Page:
The remaining indications for IVF were, from highest to lowest, as follows:

  • Mixed causes.
  • Male factor.
  • Infertility of unknown origin.
  • Woman without a male partner.
  • Couples with communicable infectious diseases.

General success rates

By way of summary, the success rates achieved in 2021 for IVF treatment were generally as follows:

Pregnancy rate
34.4% (embryo transfer pregnancies).
Delivery rate
25.2% (embryo transfer deliveries).
Single birth rate
91.1% (single deliveries per total number of deliveries).
Twin delivery rate
8.7% (twin births per total number of births).
Miscarriage rate
23.9% (miscarriages per number of pregnancies).
Live newborn rate
27.4% (babies born by embryo transfer).

Neither the age of the woman nor the number of embryos transferred is taken into account here, so we recommend consulting the SEF National Activity Registry 2021 for more detailed information.

As Dr. Gorka Barrenetxea tells us:

The rates that all assisted reproduction centers should consider are the healthy birth rates. These are the rates that we try to transmit to the National Registry of the Spanish Fertility Society.

Other IVF alternatives

Unfortunately, it can happen that a woman does not achieve pregnancy after several embryo transfers in different IVF cycles.

At this point, it will be necessary to make a decision and look for alternatives depending on the characteristics of each couple, since there are other treatments and complementary techniques that can increase the chances of pregnancy.

Specifically, PGT (pre-implantation genetic testing) and using donor eggs are the treatments indicated for women of advanced maternal age who cannot achieve pregnancy with their own eggs. As the following data indicate, transfer delivery rates can increase considerably:

IVF with own eggs
IVF with PGT
IVF with donor eggs

Embryo transfer delivery rates with PGT and ovodonation are very similar. The reasons are obvious: PGT ensures the transfer of genetically healthy embryos with higher implantation potential and. IF using donated eggs, the eggs come from healthy and young girls, and are of very good quality.

However, it should be noted that here we are considering success rates per embryo transfer. The problem with PGT is that it is not always possible to obtain healthy embryos for transfer and sometimes the cycle has to be canceled.

For this reason, women with very low ovarian reserve or whose eggs accumulate genetic mutations due to age will have to resort to IVF with oocyte donation if they wish to become mothers.

Finally, although the age of the man does not affect the outcome of IVF equally, there is also a slight increase in the success rate of IVF with donor sperm with respect to IVF with the partner's own gametes.

FAQs from users

By Isabel Herrera Meriño M.D. (fertility specialist).

The recommended number of attempts will depend on how many blasts are obtained in the first cycle. Depending on this, the situation will be studied together with the patient and, taking into account the results and her family planning, the most appropriate decisions will be made for each case. Normally up to 3 ovarian stimulations can be performed.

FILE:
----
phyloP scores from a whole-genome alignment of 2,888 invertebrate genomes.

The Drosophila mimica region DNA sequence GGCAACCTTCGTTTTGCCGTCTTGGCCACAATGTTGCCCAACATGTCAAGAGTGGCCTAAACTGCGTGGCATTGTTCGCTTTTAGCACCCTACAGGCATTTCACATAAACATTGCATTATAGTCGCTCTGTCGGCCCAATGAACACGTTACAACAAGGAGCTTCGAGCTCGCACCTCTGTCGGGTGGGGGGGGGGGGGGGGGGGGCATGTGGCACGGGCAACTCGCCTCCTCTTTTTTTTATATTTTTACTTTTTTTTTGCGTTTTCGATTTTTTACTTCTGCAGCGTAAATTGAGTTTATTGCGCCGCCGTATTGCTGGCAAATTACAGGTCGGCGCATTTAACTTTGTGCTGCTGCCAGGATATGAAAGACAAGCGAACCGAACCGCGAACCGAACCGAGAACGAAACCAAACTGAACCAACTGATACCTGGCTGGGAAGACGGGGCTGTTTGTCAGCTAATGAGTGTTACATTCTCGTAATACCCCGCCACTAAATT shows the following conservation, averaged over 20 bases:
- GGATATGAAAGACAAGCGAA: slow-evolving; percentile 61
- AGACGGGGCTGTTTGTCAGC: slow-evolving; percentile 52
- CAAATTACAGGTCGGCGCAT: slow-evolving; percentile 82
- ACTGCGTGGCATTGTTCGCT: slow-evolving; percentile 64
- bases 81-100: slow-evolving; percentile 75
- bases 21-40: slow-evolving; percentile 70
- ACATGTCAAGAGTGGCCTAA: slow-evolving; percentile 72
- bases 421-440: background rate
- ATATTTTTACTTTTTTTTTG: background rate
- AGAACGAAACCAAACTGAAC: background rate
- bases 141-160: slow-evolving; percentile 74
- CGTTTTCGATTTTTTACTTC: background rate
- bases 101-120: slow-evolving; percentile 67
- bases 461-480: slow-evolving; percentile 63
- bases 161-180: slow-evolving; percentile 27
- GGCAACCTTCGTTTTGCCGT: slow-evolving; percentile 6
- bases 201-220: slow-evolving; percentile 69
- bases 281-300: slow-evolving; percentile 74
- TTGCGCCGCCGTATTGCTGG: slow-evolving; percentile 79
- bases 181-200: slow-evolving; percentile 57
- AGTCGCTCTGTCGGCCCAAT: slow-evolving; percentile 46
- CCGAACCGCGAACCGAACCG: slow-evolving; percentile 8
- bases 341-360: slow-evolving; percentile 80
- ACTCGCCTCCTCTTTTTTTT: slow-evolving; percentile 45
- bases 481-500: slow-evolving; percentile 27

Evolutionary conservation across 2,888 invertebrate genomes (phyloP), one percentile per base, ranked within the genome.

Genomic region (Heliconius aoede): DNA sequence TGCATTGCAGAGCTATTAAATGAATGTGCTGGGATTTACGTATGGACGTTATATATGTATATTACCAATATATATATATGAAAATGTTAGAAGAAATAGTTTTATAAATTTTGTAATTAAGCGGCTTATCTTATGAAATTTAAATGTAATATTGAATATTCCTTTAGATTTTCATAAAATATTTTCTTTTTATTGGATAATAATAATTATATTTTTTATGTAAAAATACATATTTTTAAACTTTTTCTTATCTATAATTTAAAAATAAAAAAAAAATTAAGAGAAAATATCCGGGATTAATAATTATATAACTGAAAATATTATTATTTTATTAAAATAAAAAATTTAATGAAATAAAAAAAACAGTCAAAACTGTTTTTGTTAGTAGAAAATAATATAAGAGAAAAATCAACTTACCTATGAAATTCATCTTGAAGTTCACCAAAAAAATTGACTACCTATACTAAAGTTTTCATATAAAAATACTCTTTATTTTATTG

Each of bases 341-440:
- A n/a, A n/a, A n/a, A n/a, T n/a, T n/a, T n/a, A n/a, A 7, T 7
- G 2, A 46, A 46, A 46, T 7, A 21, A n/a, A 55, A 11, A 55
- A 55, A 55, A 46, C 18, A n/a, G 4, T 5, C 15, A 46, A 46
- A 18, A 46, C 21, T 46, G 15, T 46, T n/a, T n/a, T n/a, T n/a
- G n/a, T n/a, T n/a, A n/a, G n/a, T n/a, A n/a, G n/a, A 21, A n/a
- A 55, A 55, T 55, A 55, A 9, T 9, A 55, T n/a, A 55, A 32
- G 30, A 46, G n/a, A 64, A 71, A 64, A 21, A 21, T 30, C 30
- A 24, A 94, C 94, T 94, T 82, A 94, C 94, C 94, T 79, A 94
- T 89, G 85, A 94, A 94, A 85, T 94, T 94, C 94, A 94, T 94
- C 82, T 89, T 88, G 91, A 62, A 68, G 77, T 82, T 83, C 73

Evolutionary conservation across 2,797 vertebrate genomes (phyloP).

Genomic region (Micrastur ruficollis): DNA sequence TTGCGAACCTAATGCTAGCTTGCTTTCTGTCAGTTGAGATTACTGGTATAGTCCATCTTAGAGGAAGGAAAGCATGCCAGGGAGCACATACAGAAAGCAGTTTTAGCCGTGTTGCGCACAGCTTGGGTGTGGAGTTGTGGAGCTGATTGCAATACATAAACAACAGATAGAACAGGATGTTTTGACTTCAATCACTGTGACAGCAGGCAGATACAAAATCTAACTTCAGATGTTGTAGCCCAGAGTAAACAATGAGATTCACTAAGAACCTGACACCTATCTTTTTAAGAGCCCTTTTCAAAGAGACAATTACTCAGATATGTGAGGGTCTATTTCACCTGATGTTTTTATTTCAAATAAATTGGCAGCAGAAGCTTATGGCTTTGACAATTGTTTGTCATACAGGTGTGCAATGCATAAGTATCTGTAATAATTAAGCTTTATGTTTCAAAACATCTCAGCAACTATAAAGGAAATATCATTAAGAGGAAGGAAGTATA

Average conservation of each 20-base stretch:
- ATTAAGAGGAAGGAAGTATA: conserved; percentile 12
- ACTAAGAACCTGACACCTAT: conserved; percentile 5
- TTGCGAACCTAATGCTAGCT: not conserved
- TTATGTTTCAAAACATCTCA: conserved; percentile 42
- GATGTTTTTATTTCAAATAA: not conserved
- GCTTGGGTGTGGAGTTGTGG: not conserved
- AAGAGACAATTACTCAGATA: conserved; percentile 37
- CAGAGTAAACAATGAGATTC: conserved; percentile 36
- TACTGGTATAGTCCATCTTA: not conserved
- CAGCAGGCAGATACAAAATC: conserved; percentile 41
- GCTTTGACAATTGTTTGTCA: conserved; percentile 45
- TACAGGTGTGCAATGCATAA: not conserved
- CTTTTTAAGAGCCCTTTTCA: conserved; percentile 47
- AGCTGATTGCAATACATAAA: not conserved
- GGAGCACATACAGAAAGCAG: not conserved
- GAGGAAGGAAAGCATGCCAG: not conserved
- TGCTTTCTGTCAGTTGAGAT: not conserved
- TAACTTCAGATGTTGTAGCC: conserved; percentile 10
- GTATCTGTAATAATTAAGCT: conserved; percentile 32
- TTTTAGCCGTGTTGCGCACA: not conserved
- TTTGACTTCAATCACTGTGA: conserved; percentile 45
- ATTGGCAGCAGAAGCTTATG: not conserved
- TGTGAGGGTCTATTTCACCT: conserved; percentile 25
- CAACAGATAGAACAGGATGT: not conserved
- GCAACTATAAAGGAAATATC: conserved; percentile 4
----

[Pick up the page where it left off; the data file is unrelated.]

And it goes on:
The percentage of aneuploidies increases exponentially with age. Aneuploidies are alterations that occur in sperm, eggs or embryos during their early development and can result in embryos with an incorrect number of chromosomes. Chromosomal abnormalities can cause miscarriages and are also associated with genetic diseases.

For this reason, having a good ovarian reserve at an advanced reproductive age is not synonymous with having a good oocyte quality and this may be the reason why pregnancy is not achieved to term.

Due to the above, the most advisable thing for a 39-year-old woman with reproductive problems would be to perform a PGT-A test, which is the genetic study of aneuploidy of embryos cultured up to day 5 (blastocyst stage). This test makes it possible to detect and discard for transfer those embryos with numerical anomalies.

To what extent does it depend on the patient whether embryo implantation is successful or not? Are there any specific precautions to be taken?

By Manuel Muñoz M.D., Ph.D. (gynecologist).

There are no specific measures that patients can take, except to follow the specific indications given by their physician regarding medication. It is true that sometimes it is recommended to avoid exertion or to take relative rest after the transfer. This is a measure which, from a psychological point of view, helps patients to feel fully involved in their cycle.

Is it easy to achieve successful in vitro fertilization the first time?

By Andrea Rodrigo B.Sc., M.Sc. (embryologist).

As we discussed in the article, the outcome of IVF depends on numerous factors. Therefore, depending on them, it will be more or less likely to achieve pregnancy in the first attempt.

There are women and couples who achieve gestation quickly, while others need two, three or four IVF treatments to achieve pregnancy.

Can I get pregnant by IVF if I am 39 years old?

By Andrea Rodrigo B.Sc., M.Sc. (embryologist).

The woman's age is a factor that greatly influences the success rate of IVF. This is because, with the passage of time, a woman's ovarian reserve decreases, especially after the age of 35.